Home of The O’Rahilly should not have been demolished, Taoiseach says

‘Iconic and historic locations such as this should be preserved or incorporated,’ Martin says

 

The O’Rahilly home in Herbert Park, Dublin should not have been demolished Taoiseach Micheal Martin has told the Dáil.

Early on Tuesday morning work began on the demolition of 40 Herbert Park, Ballsbridge, the former home of The O’Rahilly, the only leader to have been killed fighting during the 1916 Rising. The demolition is to make way for an apartment and hotel development of up to 12 storeys.

Mr Martin said “iconic and historic locations such as this should be preserved or at a minimum incorporated into any new developments”.

He told Aontu TD Peadar Toibin “I don’t believe that buildings of this historic value should be demolished in such a manner”.

Derryroe Ltd, a development company owned by the McSharry and Kennedy families, which also owns the Herbert Park Hotel, had applied to An Bord Pleanala under the Strategic Housing Initiative, for the aparthotel extension and 105 apartments fronting on to Herbert Park.

The development was approved by the board despite objections from Dublin City Councillors, local residents, 1916 relatives and the O’Rahilly’s grandson Proinsias Ó Rathaille.

Mr Toibin asked “why wasn’t there one Minister to stand up for that building before it was demolished”.

Mr Martin said there had been exhaustive discussions involving TDs and Senators about Moore Street, a key location in the 1916 Rising with a conclusion that “I think could enable the derelictions to end, the locations to be restored in an historically appropriate way and development to occur as well.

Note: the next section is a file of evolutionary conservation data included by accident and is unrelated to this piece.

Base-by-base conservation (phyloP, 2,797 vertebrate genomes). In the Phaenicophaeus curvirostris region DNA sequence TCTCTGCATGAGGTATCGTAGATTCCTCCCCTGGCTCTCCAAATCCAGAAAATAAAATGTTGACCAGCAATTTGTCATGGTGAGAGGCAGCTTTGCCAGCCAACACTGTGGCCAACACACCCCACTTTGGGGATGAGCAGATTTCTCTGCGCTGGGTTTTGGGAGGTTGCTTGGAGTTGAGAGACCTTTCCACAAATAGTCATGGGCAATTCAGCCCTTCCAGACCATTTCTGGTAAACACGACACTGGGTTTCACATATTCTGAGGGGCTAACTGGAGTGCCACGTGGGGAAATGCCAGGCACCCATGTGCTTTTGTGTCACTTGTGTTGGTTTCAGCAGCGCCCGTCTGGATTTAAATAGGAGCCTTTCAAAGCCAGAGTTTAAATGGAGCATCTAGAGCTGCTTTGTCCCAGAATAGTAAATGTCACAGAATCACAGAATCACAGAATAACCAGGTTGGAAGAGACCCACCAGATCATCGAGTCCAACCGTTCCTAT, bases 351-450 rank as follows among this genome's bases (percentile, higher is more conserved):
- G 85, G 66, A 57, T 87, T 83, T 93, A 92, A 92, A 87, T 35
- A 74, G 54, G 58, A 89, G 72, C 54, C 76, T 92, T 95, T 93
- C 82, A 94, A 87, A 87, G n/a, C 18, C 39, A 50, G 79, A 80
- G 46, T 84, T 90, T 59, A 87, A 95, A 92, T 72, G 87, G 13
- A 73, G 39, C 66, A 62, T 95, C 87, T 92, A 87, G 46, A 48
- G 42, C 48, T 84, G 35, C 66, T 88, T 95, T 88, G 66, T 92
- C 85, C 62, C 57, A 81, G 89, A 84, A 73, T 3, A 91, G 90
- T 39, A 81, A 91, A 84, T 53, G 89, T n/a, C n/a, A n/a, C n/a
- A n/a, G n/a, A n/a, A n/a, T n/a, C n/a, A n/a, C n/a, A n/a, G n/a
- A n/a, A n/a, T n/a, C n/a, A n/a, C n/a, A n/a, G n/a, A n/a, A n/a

“It took a long time in terms of Moore Street and I think something similar should have happened here in my view.

Mr Toibin said “today that building lies in rubble. In a shocking act of cultural vandalism at 6.30 this morning against the motion passed by Dublin City Council with regards listing that particular building, the developer demolished it.”

File photograph of Proinsias O’Rathaille, grandson of The O’Rahilly, outside the house.Photograph: Dara Mac Dónaill
File photograph of Proinsias O’Rathaille, grandson of The O’Rahilly, outside the house.Photograph: Dara Mac Dónaill

The O’Rahilly’s home was the location of much of the planning and development during the 1916 revolutionary period, he said.

He said that the Asgard gun running was organised there along with a lot of the events in the 1916 Rising and Cumann na mBan was founded there.

Numbers 36 and 38 have already been demolished but several houses of similar vintage and style at numbers 1-34 Herbert Park are included on Dublin City Council’s Record of Protected Structures.

Dublin City Councillor Deirdre Conroy who opposed the demolition of the O’Rahilly house said it would certainly have hosted planning meetings for the 1916 rebellion, and she could not understand how it had not been listed for preservation.

She said the demolition of The O’Rahilly House was comparable to the authorities in the Netherlands potentially permitting “the demolition of the Anne Frank house on the grounds that it was only a terraced house.”

Sinn Féin TD Aengus Ó Snodaigh described the demolition as “a wanton act of vandalism on our culture and historical heritage”.

An Taisce, the national heritage body told the planning board the house has historic and social significance due to the historic association with Michael Joseph O’Rahilly.

The An Taisce Top Ten buildings at Risk in Ireland 2020 list published this July, included two in Dublin, the Iveagh Markets, a former indoor market building in the Liberties in Dublin 8 and the The House by the Churchyard, in Chapilizod, Dublin 20.

In his online publication The Irish Aesthete the architectural historian Robert O’Byrne notes : “This is the eponymous House by the Churchyard, standing – just about – outside the gates of the adjacent St Laurence’s Church” which gave its name to Sheridan Le Fanu’s novel. It is believed to date from about 1740.